- The 2023 Mercedes-Benz EQS SUV is basically an EQS sedan with a raised ride height and an available third row.
- We rode shotgun in a dual-motor prototype that went up and down steep grades and slithered between trees.
- Mercedes-Benz will officially reveal the EQS SUV to the world on April 19.
Don't be fooled by the press photos of a camouflaged 2023 Mercedes-Benz EQS SUV playing in the sand. While the majority of our recent ride-along in a pre-production model was indeed spent off-road, the environment we experienced wasn't something out of Lawrence of Arabia—instead, it consisted of steep grades and tight trails at a designated course located on the grounds of Mercedes's assembly plant in Tuscaloosa, Alabama.
The factory was recently retooled to accommodate both traditional Mercedes SUVs–such as the GLE- and GLS-class–as well as the upcoming EQE and EQS electric SUVs, the latter of which is slated to start production within the next few months. Both models will receive lithium-ion battery packs produced at the company's new battery plant located in nearby Bibb County. The EV SUVs will also set the stage for a slew of new all-electric models bearing Mercedes EQ branding, including the EQB SUV and EQE sedan.
While the company chose to stay silent on a variety of specific details about the new EQS SUV during our brief drive, we did get to see it perform on the aforementioned off-road course. We also got our first up-close-and-personal look at its undisguised interior, from the front passenger seat, at least. Our first impressions were pretty limited, and we wondered why Mercedes chose to conduct the ride almost exclusively off-road given that this vehicle will likely see trails as often as Jeep Wranglers see autocross courses, but we came away impressed nonetheless.
The EQS SUV shares a platform, wheelbase, and battery pack with the EQS sedan. That means it's the second EQ model and first SUV built on the company's modular EVO 2 platform. It measures 126.4 inches between its axles and draws power from a 107.8-kWh battery. The version we rode in featured an all-wheel-drive, dual-motor configuration with undisclosed output. However, we'd wager that its final figures will be similar to the EQS 580 sedan's powertrain, which is rated at 516 horsepower and 631 pound-feet of torque.
Unfortunately, we weren't treated to any launches or high-speed runs in the prototype EQS SUV. Instead, we had a couple of short runs over a nicely paved test track, noting its whisper-quiet cabin and ultra-smooth ride, aided by the standard air suspension. Our sample chariot was also fitted with 21-inch wheels wearing 275/45 front and 285/45 rear Pirelli Sottozero all-season tires. Despite the oversized rims, the tires' thick sidewalls provided plenty of cushion without any noticeable effect on handling. Then again, our ride never got much more intense than someone racing for an open parking spot at Target.
When the EQS SUV we rode in first left the asphalt for an undulating two-track dirt road, we thought maybe it was time for an explainer on its dazzling 56-inch Hyperscreen, which is optional, not standard. It's a showpiece, no doubt, but it's similar to the EQS sedan's, except the passenger display can play live video. The sound only plays through a headset, and if the driver looks over at the screen, a monitoring system detects it and shuts off the screen to comply with safety regulations. Oddly, though, our driver was able to reach over and interact with other menus on the passenger display while driving without issue.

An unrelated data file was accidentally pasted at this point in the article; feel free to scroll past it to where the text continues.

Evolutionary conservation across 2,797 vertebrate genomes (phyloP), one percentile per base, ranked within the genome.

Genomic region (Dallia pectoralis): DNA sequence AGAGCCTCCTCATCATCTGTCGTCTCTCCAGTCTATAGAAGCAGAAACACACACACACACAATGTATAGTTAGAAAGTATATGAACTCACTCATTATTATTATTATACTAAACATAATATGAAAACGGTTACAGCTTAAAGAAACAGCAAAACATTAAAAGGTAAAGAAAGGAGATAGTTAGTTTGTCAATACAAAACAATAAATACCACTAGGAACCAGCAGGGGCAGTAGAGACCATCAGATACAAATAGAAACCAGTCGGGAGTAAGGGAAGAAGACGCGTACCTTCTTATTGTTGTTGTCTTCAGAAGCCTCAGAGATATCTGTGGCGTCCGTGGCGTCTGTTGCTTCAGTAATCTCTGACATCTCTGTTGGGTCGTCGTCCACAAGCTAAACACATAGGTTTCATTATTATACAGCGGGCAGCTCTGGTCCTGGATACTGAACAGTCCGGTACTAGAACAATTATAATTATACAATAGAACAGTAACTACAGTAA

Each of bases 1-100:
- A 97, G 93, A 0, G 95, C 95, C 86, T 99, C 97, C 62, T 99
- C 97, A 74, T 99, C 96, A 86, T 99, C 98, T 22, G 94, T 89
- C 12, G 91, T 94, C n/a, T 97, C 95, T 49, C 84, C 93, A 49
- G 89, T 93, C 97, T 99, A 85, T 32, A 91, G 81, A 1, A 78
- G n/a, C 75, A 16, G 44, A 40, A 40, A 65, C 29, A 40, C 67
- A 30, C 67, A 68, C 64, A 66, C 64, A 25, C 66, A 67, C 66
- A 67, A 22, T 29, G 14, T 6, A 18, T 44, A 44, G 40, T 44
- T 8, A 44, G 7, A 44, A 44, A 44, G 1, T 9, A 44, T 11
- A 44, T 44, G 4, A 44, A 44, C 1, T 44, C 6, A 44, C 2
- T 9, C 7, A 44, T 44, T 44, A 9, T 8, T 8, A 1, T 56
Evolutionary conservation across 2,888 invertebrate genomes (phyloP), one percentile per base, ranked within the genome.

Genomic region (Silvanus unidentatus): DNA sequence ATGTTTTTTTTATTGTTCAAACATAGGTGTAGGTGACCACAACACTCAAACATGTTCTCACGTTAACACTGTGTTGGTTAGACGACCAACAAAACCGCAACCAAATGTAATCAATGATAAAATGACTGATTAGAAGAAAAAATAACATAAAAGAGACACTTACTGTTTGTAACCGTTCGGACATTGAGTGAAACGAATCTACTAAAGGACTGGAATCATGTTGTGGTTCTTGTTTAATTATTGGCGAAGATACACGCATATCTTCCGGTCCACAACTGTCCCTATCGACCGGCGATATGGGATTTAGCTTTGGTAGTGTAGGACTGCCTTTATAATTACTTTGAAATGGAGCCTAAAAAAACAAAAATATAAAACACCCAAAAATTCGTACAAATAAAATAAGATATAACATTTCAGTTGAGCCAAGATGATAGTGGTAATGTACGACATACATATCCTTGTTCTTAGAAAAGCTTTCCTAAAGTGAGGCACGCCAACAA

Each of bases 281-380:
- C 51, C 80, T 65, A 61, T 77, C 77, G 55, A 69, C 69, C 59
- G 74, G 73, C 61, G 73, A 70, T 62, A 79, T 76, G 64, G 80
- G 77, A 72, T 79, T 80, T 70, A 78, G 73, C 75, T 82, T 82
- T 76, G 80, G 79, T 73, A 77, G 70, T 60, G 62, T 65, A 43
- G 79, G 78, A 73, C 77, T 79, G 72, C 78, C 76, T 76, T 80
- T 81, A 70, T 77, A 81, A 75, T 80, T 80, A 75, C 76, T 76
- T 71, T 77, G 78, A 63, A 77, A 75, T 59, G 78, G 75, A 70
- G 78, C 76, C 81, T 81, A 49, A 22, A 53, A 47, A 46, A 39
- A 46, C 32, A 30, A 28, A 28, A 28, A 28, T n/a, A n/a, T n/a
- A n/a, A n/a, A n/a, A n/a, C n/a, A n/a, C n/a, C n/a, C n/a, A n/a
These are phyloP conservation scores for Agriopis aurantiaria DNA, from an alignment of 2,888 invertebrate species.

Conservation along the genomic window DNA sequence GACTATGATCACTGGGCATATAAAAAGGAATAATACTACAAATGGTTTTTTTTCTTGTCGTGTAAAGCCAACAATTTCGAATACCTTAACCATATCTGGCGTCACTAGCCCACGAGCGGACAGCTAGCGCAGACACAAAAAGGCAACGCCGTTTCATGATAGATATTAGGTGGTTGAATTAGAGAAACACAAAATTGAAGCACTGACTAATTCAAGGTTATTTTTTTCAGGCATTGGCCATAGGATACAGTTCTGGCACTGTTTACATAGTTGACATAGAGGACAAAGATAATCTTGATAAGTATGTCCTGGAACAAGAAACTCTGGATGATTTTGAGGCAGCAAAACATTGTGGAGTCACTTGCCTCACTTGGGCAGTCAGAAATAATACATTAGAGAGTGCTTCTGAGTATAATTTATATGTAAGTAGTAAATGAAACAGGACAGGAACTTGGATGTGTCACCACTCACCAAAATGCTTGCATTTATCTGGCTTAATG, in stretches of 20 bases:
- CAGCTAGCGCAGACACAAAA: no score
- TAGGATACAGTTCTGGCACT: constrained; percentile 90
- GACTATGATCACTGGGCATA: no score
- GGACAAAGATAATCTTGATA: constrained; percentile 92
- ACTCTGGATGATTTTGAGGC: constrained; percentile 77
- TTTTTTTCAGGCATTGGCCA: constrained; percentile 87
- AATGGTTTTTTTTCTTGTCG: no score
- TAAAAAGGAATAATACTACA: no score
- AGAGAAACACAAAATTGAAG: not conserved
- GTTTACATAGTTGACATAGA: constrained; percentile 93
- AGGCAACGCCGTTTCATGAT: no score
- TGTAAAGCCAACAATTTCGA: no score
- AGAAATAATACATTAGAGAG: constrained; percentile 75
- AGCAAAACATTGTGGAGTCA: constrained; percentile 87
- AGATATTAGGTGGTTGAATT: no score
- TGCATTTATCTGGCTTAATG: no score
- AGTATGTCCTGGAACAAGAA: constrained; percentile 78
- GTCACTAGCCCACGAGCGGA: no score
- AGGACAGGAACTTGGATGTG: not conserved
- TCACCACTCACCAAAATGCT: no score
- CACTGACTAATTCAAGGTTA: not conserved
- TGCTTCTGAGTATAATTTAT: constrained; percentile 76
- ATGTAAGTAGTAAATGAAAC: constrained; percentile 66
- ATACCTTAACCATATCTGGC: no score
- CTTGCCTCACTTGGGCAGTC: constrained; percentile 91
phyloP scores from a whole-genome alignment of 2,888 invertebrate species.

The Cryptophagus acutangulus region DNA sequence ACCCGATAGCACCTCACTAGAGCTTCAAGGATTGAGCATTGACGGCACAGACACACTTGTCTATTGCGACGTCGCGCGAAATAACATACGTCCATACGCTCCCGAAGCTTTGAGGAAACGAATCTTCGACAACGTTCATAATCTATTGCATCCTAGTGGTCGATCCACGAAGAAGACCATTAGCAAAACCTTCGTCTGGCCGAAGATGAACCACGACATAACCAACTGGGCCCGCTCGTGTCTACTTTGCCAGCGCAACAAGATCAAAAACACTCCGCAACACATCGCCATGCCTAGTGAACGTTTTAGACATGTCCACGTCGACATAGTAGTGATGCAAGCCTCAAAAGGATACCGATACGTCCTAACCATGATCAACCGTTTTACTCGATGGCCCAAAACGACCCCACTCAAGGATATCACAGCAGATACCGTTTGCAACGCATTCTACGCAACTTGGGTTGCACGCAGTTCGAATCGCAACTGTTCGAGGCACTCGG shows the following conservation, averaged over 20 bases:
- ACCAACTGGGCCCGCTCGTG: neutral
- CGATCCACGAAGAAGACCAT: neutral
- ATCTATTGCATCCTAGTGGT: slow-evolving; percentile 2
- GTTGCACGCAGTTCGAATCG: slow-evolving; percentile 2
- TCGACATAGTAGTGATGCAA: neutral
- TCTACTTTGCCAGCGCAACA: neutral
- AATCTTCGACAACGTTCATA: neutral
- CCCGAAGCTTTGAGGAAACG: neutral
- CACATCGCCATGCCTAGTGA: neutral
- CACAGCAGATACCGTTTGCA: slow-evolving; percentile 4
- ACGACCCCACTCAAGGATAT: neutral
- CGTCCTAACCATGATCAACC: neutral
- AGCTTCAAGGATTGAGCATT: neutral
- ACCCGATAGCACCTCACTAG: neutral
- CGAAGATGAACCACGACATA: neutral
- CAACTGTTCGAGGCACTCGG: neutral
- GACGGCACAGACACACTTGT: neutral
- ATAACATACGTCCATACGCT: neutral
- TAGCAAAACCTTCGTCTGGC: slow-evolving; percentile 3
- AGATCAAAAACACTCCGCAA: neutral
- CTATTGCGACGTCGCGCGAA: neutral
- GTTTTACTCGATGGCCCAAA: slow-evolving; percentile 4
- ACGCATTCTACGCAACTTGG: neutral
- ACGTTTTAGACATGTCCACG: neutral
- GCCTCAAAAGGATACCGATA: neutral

Instead of a rundown on the infotainment system, we watched our test driver set the EQS SUV to the Off-Road drive mode (a setting not found on the EQS sedan) and learned that it raises the suspension to its maximum ride height (another specific detail we'll have to wait for) while also changing characteristics of the powertrain and stability-control system. We then proceeded over the rough terrain until we reached a steep bank leading down to some shallow standing water. The EQS slowly descended the hill and crossed the water hazard before easily ascending a 42-degree incline–as indicated by the in-dash inclinometer–without any wheelspin or drama whatsoever. Perhaps the most amazing feat was its agility on the tight, winding trail that we were told was as narrow as 2.5 meters (8.2 feet) in some spots. The massive machine's maneuverability was aided by its standard rear-axle steering, which turns the rear wheels up to 10 degrees.
The prototype EQS SUV we rode in had a fully undisguised interior, the first time Mercedes has shown the space. The design looks almost identical to the inside of the EQS sedan, but Mercedes says there's more headroom. Unlike its sedan sibling, the SUV version also offers a third row with seating for up to seven. The cabin's fit and finish looked ready for production, and we're big fans of the useful storage solutions throughout the cockpit. However, we're less enthused by the near-total lack of physical switchgear. Almost every control inside the EQS SUV is touch-sensitive, and it makes us yearn for the knobs and buttons that once provided separation of function.
We'll learn more when Mercedes officially reveals the 2023 EQS SUV on April 19. We expect it to be even more popular than its sedan counterpart, especially since its current competition is pretty much limited to the BMW iX and the Tesla Model X. We also expect it to spawn an AMG-tuned version and an ultra-luxurious Maybach model if the concept is any indication.